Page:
Structure discovered in 1990s is ten times older than Lascaux cave paintings
Bruniquel Cave in southwest France was discovered by members of a local caving club in 1990. The cave’s entrance had been sealed by a landslide during the last Ice Age, but the cavers re-opened a narrow 30m (100 ft.) passage leading into a main gallery of chambers rich in stalagmites and stalactites. Some 336 m (1,000 ft.) from the entrance, they found strange complex of stone circles, constructed from broken stalagmites. Intrigued by the discovery, the cavers brought in archaeologist Francois Rouzaud to investigate. Continue reading
Does evidence from Krapina, Croatia refutes ‘bow wave’ theory?
The popular view of the Neanderthals as dimwits has been in trouble for years, as evidence for Neanderthal symbolic behaviour has continued to accumulate. Up until now, however, it is not been possible to unequivocally rule out the influence of modern humans, who reached Europe around 46,000 years ago. The Châtelperronian culture for example, long put forward as evidence of Neanderthal behavioural modernity, has now been shown not to have begun until after the arrival of modern humans. It is assumed that the Neanderthals simply borrowed the trappings of modernity from their new neighbours.
500,000-year-old shells provide earliest yet evidence for symbolic behaviour
Archaeologists studying freshwater mussel shells excavated in the nineteenth century at Trinil, Java, have discovered geometric patterns carved by Homo erectus 500,000 years ago and unambiguous evidence that one shell had been sharpened and polished for use as a cutting tool. In addition, the number of large adults in the shell assemblage suggests that they were intentionally collected for eating.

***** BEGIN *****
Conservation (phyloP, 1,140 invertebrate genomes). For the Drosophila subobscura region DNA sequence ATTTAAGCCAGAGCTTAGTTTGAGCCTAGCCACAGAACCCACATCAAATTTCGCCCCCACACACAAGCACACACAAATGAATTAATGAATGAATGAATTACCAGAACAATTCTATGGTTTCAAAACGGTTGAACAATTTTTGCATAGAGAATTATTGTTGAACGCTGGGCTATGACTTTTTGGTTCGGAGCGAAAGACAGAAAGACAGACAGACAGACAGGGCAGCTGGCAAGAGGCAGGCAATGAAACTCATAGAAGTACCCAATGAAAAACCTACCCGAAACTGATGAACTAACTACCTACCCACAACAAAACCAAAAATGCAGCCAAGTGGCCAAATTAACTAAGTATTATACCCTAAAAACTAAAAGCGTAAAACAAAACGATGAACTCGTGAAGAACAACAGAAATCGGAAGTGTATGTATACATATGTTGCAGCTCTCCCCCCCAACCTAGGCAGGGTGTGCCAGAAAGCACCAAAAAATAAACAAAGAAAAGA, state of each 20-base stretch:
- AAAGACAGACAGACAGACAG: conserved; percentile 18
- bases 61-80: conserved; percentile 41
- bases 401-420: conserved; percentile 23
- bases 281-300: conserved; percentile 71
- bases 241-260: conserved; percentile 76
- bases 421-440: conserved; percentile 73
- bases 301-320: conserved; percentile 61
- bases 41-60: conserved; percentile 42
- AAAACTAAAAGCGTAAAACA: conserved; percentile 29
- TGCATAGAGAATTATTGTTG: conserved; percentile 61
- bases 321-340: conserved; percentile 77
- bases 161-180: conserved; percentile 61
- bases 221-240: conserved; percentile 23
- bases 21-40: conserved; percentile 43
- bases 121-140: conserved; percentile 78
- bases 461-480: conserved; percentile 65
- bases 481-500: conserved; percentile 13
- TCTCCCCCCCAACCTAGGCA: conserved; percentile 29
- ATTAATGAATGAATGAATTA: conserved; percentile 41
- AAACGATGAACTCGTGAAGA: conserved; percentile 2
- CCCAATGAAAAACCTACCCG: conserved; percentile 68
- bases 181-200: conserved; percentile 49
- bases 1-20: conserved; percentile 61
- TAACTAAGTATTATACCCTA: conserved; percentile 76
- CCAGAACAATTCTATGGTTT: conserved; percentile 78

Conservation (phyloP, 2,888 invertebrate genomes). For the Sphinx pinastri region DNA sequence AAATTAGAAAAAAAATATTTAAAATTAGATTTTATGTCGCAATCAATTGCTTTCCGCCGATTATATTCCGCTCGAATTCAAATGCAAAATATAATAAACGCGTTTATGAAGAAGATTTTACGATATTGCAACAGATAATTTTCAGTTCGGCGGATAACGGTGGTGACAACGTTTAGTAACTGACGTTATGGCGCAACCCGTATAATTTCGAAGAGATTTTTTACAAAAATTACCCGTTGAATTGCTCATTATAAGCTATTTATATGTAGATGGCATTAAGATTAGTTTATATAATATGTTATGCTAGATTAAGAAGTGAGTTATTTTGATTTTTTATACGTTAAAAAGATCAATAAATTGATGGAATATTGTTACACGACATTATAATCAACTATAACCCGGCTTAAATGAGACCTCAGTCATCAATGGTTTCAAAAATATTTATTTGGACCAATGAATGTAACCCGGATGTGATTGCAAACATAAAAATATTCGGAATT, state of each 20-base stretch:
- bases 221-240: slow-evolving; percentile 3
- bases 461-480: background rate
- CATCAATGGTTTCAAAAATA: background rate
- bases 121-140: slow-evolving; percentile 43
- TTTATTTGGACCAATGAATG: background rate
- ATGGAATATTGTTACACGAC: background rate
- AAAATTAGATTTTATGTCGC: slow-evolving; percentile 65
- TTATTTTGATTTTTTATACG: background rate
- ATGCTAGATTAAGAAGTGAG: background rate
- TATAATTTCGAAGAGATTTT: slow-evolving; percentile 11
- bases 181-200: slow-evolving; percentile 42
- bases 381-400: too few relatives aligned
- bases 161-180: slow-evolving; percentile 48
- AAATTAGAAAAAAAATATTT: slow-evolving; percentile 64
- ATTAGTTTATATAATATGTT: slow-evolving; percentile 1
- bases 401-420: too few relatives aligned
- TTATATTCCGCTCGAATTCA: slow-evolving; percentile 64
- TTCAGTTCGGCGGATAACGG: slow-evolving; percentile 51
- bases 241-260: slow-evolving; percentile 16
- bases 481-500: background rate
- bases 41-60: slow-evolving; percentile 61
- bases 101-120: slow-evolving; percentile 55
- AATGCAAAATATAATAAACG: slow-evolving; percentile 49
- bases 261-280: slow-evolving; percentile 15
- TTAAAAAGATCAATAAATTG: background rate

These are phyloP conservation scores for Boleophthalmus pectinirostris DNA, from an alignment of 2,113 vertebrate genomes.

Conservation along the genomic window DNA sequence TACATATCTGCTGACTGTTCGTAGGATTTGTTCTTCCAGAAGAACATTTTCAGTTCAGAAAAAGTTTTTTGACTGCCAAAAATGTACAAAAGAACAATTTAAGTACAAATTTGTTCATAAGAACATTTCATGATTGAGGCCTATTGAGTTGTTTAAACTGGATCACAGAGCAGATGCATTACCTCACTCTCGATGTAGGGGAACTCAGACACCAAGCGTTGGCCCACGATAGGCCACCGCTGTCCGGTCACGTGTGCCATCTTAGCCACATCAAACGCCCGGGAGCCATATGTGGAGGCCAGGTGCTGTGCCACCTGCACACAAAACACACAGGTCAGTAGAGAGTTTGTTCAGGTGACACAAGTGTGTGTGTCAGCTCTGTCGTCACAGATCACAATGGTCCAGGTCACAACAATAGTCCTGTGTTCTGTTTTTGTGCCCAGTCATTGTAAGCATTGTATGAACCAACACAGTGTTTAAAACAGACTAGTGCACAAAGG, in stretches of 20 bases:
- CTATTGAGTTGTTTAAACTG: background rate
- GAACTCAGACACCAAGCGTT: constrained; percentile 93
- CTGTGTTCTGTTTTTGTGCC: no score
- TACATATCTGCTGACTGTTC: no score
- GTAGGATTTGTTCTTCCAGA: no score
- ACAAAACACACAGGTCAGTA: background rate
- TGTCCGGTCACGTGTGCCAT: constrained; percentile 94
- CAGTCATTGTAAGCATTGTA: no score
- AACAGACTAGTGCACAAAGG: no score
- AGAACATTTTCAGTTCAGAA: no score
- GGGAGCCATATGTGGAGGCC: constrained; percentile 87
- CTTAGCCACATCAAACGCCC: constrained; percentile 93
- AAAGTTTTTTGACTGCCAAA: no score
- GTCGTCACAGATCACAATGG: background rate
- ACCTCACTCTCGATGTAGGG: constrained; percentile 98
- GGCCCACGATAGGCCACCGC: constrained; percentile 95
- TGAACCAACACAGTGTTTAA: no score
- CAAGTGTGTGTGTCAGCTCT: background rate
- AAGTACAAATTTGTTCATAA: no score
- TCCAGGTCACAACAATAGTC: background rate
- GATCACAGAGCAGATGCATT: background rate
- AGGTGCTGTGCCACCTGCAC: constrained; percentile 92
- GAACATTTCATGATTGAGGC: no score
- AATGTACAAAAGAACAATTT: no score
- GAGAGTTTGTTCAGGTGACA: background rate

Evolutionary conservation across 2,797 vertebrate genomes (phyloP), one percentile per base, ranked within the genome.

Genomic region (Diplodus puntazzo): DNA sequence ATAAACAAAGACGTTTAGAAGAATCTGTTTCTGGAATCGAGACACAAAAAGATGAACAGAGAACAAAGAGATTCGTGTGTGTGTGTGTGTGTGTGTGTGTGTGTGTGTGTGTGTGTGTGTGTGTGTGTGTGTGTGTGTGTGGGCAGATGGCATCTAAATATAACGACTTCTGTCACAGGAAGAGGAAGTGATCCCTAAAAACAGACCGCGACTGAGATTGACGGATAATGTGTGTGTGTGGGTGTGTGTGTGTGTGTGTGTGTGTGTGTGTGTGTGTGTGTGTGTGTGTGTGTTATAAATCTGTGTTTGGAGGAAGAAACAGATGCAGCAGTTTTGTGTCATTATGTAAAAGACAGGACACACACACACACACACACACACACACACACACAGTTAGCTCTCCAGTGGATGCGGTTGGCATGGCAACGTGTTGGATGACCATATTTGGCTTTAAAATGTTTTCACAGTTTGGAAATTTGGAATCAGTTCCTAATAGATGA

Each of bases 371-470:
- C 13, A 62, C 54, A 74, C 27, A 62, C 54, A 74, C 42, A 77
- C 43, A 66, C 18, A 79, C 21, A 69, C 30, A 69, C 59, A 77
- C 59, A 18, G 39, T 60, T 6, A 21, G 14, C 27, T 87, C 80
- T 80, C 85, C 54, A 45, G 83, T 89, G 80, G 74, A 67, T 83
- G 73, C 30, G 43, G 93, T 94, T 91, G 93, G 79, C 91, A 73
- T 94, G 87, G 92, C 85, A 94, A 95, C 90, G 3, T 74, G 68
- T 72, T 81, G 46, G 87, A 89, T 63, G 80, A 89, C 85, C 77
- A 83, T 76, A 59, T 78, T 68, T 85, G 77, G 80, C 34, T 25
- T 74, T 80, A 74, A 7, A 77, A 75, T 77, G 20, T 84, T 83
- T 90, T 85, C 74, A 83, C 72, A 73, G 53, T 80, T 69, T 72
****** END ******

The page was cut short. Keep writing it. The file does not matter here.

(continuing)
Important evidence for symbolic behaviour from Gorham’s Cave, Gibraltar
Archaeologists from the Gibraltar Caves project have found a rock engraving at Gorham’s Cave on the eastern side of Gibraltar. The deeply-etched cross-hatched pattern is carved into the dolomite bedrock of the cave, and was wholly-covered by an undisturbed archaeological level containing Mousterian artefacts. Thus its association with Neanderthals is secure.
A paper by Paola Villa and Wil Roebroeks ( 1) in the open access journal PLOS ONE has reviewed archaeological evidence for the view that the ‘inferiority’ of Neanderthals to modern humans was responsible for their demise. See this post for a quick summary.